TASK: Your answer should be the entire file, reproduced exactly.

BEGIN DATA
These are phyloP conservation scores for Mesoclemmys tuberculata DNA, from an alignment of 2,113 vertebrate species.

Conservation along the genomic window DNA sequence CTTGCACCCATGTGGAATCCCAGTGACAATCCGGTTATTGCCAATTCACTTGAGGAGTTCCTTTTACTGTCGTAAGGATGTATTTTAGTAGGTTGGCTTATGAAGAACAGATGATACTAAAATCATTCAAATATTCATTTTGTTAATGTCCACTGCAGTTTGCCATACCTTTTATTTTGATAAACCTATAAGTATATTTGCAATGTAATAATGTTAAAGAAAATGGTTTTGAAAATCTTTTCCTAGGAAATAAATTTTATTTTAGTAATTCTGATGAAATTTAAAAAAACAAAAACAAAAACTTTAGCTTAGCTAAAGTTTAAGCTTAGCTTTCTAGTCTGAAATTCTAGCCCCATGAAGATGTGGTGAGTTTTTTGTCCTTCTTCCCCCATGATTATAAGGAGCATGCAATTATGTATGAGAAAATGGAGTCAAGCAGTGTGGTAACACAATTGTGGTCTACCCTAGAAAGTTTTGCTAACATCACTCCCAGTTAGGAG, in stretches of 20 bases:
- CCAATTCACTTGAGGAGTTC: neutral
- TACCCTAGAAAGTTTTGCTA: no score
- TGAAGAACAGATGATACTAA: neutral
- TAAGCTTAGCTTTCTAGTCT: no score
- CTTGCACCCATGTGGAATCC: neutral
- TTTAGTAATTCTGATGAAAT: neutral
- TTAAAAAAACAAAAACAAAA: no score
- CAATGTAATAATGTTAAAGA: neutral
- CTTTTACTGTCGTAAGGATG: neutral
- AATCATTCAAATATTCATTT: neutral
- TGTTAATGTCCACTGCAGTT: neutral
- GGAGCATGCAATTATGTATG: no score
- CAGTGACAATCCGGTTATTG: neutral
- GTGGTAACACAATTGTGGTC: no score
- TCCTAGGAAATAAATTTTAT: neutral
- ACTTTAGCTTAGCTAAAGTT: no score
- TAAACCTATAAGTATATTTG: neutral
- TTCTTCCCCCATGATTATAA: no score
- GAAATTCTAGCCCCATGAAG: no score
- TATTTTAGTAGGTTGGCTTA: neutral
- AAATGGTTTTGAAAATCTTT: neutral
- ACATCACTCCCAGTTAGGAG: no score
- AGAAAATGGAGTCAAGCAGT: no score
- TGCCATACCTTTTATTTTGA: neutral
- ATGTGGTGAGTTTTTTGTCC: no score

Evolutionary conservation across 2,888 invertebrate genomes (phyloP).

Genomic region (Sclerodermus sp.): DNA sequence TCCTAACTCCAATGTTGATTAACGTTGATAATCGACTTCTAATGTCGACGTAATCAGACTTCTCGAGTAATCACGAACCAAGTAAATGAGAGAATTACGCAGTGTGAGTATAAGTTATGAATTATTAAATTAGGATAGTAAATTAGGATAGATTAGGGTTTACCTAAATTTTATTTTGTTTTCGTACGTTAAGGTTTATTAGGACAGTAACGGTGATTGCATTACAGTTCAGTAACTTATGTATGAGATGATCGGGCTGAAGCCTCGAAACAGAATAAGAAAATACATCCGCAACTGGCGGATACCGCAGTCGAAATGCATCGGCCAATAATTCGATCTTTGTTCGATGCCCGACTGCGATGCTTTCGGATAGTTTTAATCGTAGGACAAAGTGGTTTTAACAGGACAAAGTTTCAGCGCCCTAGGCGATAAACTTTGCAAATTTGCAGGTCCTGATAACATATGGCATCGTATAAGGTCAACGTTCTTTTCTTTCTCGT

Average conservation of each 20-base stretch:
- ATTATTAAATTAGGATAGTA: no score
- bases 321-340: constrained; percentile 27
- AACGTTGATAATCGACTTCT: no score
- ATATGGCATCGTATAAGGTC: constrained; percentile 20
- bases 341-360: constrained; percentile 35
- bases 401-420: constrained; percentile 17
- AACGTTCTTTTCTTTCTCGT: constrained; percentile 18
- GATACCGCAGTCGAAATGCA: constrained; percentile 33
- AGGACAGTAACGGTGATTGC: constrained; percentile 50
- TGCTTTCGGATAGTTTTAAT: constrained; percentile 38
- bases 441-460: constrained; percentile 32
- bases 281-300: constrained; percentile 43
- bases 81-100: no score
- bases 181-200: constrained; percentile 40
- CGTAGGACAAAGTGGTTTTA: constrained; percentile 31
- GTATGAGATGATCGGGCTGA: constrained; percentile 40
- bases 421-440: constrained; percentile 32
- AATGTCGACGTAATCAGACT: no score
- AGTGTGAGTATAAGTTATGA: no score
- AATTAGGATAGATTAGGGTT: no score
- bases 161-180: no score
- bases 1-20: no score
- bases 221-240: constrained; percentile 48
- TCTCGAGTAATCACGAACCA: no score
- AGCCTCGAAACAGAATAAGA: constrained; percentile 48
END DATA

These are phyloP conservation scores for Mesoclemmys tuberculata DNA, from an alignment of 2,113 vertebrate species.

Conservation along the genomic window DNA sequence CTTGCACCCATGTGGAATCCCAGTGACAATCCGGTTATTGCCAATTCACTTGAGGAGTTCCTTTTACTGTCGTAAGGATGTATTTTAGTAGGTTGGCTTATGAAGAACAGATGATACTAAAATCATTCAAATATTCATTTTGTTAATGTCCACTGCAGTTTGCCATACCTTTTATTTTGATAAACCTATAAGTATATTTGCAATGTAATAATGTTAAAGAAAATGGTTTTGAAAATCTTTTCCTAGGAAATAAATTTTATTTTAGTAATTCTGATGAAATTTAAAAAAACAAAAACAAAAACTTTAGCTTAGCTAAAGTTTAAGCTTAGCTTTCTAGTCTGAAATTCTAGCCCCATGAAGATGTGGTGAGTTTTTTGTCCTTCTTCCCCCATGATTATAAGGAGCATGCAATTATGTATGAGAAAATGGAGTCAAGCAGTGTGGTAACACAATTGTGGTCTACCCTAGAAAGTTTTGCTAACATCACTCCCAGTTAGGAG, in stretches of 20 bases:
- CCAATTCACTTGAGGAGTTC: neutral
- TACCCTAGAAAGTTTTGCTA: no score
- TGAAGAACAGATGATACTAA: neutral
- TAAGCTTAGCTTTCTAGTCT: no score
- CTTGCACCCATGTGGAATCC: neutral
- TTTAGTAATTCTGATGAAAT: neutral
- TTAAAAAAACAAAAACAAAA: no score
- CAATGTAATAATGTTAAAGA: neutral
- CTTTTACTGTCGTAAGGATG: neutral
- AATCATTCAAATATTCATTT: neutral
- TGTTAATGTCCACTGCAGTT: neutral
- GGAGCATGCAATTATGTATG: no score
- CAGTGACAATCCGGTTATTG: neutral
- GTGGTAACACAATTGTGGTC: no score
- TCCTAGGAAATAAATTTTAT: neutral
- ACTTTAGCTTAGCTAAAGTT: no score
- TAAACCTATAAGTATATTTG: neutral
- TTCTTCCCCCATGATTATAA: no score
- GAAATTCTAGCCCCATGAAG: no score
- TATTTTAGTAGGTTGGCTTA: neutral
- AAATGGTTTTGAAAATCTTT: neutral
- ACATCACTCCCAGTTAGGAG: no score
- AGAAAATGGAGTCAAGCAGT: no score
- TGCCATACCTTTTATTTTGA: neutral
- ATGTGGTGAGTTTTTTGTCC: no score

Evolutionary conservation across 2,888 invertebrate genomes (phyloP).

Genomic region (Sclerodermus sp.): DNA sequence TCCTAACTCCAATGTTGATTAACGTTGATAATCGACTTCTAATGTCGACGTAATCAGACTTCTCGAGTAATCACGAACCAAGTAAATGAGAGAATTACGCAGTGTGAGTATAAGTTATGAATTATTAAATTAGGATAGTAAATTAGGATAGATTAGGGTTTACCTAAATTTTATTTTGTTTTCGTACGTTAAGGTTTATTAGGACAGTAACGGTGATTGCATTACAGTTCAGTAACTTATGTATGAGATGATCGGGCTGAAGCCTCGAAACAGAATAAGAAAATACATCCGCAACTGGCGGATACCGCAGTCGAAATGCATCGGCCAATAATTCGATCTTTGTTCGATGCCCGACTGCGATGCTTTCGGATAGTTTTAATCGTAGGACAAAGTGGTTTTAACAGGACAAAGTTTCAGCGCCCTAGGCGATAAACTTTGCAAATTTGCAGGTCCTGATAACATATGGCATCGTATAAGGTCAACGTTCTTTTCTTTCTCGT

Average conservation of each 20-base stretch:
- ATTATTAAATTAGGATAGTA: no score
- bases 321-340: constrained; percentile 27
- AACGTTGATAATCGACTTCT: no score
- ATATGGCATCGTATAAGGTC: constrained; percentile 20
- bases 341-360: constrained; percentile 35
- bases 401-420: constrained; percentile 17
- AACGTTCTTTTCTTTCTCGT: constrained; percentile 18
- GATACCGCAGTCGAAATGCA: constrained; percentile 33
- AGGACAGTAACGGTGATTGC: constrained; percentile 50
- TGCTTTCGGATAGTTTTAAT: constrained; percentile 38
- bases 441-460: constrained; percentile 32
- bases 281-300: constrained; percentile 43
- bases 81-100: no score
- bases 181-200: constrained; percentile 40
- CGTAGGACAAAGTGGTTTTA: constrained; percentile 31
- GTATGAGATGATCGGGCTGA: constrained; percentile 40
- bases 421-440: constrained; percentile 32
- AATGTCGACGTAATCAGACT: no score
- AGTGTGAGTATAAGTTATGA: no score
- AATTAGGATAGATTAGGGTT: no score
- bases 161-180: no score
- bases 1-20: no score
- bases 221-240: constrained; percentile 48
- TCTCGAGTAATCACGAACCA: no score
- AGCCTCGAAACAGAATAAGA: constrained; percentile 48